Swimming Home, 2015, released by Tilbury House.
Illustrated by Rebekah Raye, the book is described as an "epic animal migration story in the tradition of March of the Penguins" that "follows a school of fish (river herring, or alewives) on a journey of hundreds of miles, escaping porpoises, seals, eagles, and herons. Swimming Home is also the moving story of a boy and his father who see the fish stopped just short of their goal by a new road, and transport them across the last hundred feet."
PRAISE FOR SWIMMING HOME
"Susan Shetterly writes with an elegance of expression that takes my breath away. Swimming Home is a simple, enlightening story, told with suspenseful pacing and a deep sympathy for the natural world. I can't wait to read this to a child in my life." - Monica Wood, author of When We Were the Kennedys, Any Bitter Thing, and Ernie's Ark
"Susan Hand Shetterly infuses this appealing story with the sensitivity to the natural world that defines all her work." - Frank Graham Jr., Audubon Magazine contributing editor and author of Since Silent Spring
"You will be swept away by this dramatic story of alewives enduring their perilous annual journey and a boy and his father who help them along the way." - Jennifer O Connell, author/illustrator of The Eye of the Whale
Swimming Home by Susan Hand Shetterly is a book about river herring or alewives as they are called on the East Coast. This book follows the alewives as they face many dangers during their journey for hundreds of miles from salt water to a fresh water spawning ground.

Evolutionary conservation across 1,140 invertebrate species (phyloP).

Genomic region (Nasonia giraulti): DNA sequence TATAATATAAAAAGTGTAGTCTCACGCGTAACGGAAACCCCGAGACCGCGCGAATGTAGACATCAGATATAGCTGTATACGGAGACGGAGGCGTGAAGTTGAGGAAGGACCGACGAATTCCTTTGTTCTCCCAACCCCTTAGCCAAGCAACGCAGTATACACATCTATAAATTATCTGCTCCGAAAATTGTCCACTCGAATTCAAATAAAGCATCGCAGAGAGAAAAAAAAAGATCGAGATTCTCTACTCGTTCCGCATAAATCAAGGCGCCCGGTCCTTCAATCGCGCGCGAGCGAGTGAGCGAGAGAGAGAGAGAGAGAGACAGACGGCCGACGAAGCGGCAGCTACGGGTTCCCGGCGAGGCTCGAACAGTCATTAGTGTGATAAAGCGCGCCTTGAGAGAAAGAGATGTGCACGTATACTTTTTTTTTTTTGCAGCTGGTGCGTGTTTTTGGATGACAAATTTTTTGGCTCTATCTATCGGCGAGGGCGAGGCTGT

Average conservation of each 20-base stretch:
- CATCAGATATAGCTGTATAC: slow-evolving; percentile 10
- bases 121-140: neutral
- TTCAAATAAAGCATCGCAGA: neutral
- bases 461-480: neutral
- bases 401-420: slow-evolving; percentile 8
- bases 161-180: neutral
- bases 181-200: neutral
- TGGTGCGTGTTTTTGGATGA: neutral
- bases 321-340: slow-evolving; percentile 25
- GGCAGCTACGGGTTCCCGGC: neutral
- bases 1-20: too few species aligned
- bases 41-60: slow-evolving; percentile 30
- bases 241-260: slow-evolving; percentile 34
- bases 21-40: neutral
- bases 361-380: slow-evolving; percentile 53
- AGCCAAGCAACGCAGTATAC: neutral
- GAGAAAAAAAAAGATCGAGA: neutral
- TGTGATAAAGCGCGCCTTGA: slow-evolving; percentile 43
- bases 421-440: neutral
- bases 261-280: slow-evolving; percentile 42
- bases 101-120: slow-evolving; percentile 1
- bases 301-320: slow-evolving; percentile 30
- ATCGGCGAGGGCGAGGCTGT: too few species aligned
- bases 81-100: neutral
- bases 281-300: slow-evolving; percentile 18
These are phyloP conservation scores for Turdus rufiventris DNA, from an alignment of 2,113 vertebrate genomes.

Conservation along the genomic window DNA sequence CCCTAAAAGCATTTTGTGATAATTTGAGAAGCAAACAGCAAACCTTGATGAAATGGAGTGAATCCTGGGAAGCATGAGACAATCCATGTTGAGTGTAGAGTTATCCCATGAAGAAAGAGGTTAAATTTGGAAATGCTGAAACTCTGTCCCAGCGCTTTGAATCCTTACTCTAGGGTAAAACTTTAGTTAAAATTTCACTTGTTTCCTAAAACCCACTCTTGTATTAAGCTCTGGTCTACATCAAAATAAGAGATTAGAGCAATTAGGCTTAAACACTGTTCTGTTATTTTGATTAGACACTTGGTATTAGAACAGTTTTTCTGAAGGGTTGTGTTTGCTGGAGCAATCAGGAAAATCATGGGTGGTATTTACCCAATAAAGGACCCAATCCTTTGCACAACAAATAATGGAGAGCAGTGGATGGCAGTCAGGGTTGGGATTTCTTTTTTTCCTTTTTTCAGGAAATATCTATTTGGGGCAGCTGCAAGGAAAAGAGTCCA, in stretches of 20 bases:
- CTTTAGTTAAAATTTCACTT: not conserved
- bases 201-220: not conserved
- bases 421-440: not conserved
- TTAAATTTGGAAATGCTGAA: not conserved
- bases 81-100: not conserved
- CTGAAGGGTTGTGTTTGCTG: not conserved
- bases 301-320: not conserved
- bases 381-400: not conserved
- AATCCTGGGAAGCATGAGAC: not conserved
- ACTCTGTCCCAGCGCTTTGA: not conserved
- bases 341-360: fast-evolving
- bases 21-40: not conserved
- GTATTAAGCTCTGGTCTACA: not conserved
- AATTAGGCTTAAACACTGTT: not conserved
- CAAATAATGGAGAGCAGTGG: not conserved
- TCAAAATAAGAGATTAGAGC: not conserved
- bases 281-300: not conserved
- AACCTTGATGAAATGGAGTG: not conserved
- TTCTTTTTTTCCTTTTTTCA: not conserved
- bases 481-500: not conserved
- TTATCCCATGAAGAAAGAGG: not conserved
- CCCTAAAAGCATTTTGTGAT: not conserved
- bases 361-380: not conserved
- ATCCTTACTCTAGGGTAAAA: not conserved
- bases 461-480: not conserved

Along the way, they manage to dodge seals, porpoises, eagles, and herons. Since a new road had been put into place and leaving a culvert that the fish could not swim through, the alewives' biggest challenge was actually getting to their final spawning pond. Luckily, a boy and his father come to the rescue. You will want to read more to find out what happens.
This book would be ideal for elementary students to read while researching North Atlantic fish. In addition to the beautiful illustrations, the book contains an author's note at the end of the book. Here it delves into more scientific explanations of why these alewife herrings go from saltwater to freshwater, and the actual patterns these alewives take on their specific journeys. A student friendly description of how such anadromous fish are able to adapt to their changing marine environment is expertly given. Possible explanations of why these alewives are plunging in numbers and how this has an effect on other types of deep sea fish is provided. Information about recent alewife restoration projects underway in Maine are mentioned. This can be helpful to other coastal communities facing these same problems and remediation efforts in removing dams and obstructions as well as making new fish ladders to aid the alewives' migration. (Review posted on 1/6/2015) - Lori Cirucci, Science Teacher, in NSTA Recommends